Characterizing forest fragmentation : Distinguishing change in composition from configuration
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Forest fragmentation can generally be considered as two components: 1) compositional change representing forest loss, and 2) configurational change or change in the arrangement of forest land cover. Forest loss and configurational change occur simultaneously, resulting in difficulties isolating the impacts of each component. Measures of forest fragmentation typically consider forest loss and configurational change together. The ecological responses to forest loss and configurational change are different, thus motivating the creation of measures capable of isolating these separate components. In this research, we develop and demonstrate a measure, the proportion of landscape displacement from configuration (P), to quantify the relative contributions of forest loss and configurational change to forest fragmentation. Landscapes with statistically significant forest loss or configurational change are identified using neutral landscape simulations to generate underlying distributions for P. The new measure, P, is applied to a forest landscape where substantial forest loss has occurred from mountain pine beetle mitigation and salvage harvesting. The percent of forest cover and six LPIs (edge density, number of forest patches, area of largest forest patch, mean perimeter area ratio, corrected mean perimeter area ratio, and aggregation index) are used to quantify forest fragmentation and change. In our study area, significant forest loss occurs more frequently than significant configurational change. The P method we demonstrate is effective at identifying landscapes undergoing significant forest loss, significant configurational change, or experiencing a combination of both loss and configurational change. © 2010 Elsevier Ltd.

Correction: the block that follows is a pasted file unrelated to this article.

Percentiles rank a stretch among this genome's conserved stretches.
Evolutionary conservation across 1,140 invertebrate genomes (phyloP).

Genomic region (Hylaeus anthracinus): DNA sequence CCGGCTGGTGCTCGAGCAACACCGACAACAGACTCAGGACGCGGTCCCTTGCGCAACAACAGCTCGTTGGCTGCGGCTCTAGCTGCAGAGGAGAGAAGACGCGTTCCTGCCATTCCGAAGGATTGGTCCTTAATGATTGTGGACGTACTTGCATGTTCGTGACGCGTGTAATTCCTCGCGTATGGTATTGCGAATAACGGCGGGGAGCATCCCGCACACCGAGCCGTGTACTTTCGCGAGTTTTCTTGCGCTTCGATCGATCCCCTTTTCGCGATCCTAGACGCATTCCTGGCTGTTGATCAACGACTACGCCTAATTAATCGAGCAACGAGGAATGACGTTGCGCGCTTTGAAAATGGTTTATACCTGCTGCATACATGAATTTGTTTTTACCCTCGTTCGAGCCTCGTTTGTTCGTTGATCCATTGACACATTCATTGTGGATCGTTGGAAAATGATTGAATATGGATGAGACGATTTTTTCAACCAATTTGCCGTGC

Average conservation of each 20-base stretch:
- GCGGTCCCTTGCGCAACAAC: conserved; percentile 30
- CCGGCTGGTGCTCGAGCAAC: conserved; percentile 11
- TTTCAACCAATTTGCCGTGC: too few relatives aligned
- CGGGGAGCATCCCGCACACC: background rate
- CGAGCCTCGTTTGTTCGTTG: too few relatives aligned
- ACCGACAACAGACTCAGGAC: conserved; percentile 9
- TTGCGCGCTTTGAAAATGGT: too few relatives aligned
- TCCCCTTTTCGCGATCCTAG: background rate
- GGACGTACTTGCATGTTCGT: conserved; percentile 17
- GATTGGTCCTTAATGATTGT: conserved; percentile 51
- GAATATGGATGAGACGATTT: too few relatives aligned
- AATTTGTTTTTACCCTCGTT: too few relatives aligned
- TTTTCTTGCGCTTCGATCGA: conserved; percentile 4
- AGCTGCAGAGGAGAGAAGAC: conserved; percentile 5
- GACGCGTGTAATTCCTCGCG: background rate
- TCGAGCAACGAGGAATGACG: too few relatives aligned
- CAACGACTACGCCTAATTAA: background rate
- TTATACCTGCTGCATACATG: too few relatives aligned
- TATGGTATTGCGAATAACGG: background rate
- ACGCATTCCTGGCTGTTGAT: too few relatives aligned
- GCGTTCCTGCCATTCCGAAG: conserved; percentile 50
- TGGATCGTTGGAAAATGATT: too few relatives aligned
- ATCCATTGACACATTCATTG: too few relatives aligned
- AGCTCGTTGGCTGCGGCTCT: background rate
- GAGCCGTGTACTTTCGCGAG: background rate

Long , J A , Nelson , T A & Wulder , M A 2010 , ' Characterizing forest fragmentation : Distinguishing change in composition from configuration ' Applied Geography , vol 30 , no. 3 , pp. 426-435 . DOI: 10.1016/j.apgeog.2009.12.002
© 2010. Published by Elsevier Ltd. All rights reserved. This is the author’s version of a work that was accepted for publication in Applied Geography Changes resulting from the publishing process, such as peer review, editing, corrections, structural formatting, and other quality control mechanisms may not be reflected in this document. Changes may have been made to this work since it was submitted for publication. A definitive version was subsequently published in Applied Geography, 30, July 2010 DOI http://dx.doi.org/10.1016/j.apgeog.2009.12.002
This project was funded by the Government of Canada through the Mountain Pine Beetle Program, a three-year, $100 million program administered by Natural Resources Canada, Canadian Forest Service. Additional information on the Mountain Pine Beetle Program may be found at: http://mpb.cfs.nrcan.gc.ca.
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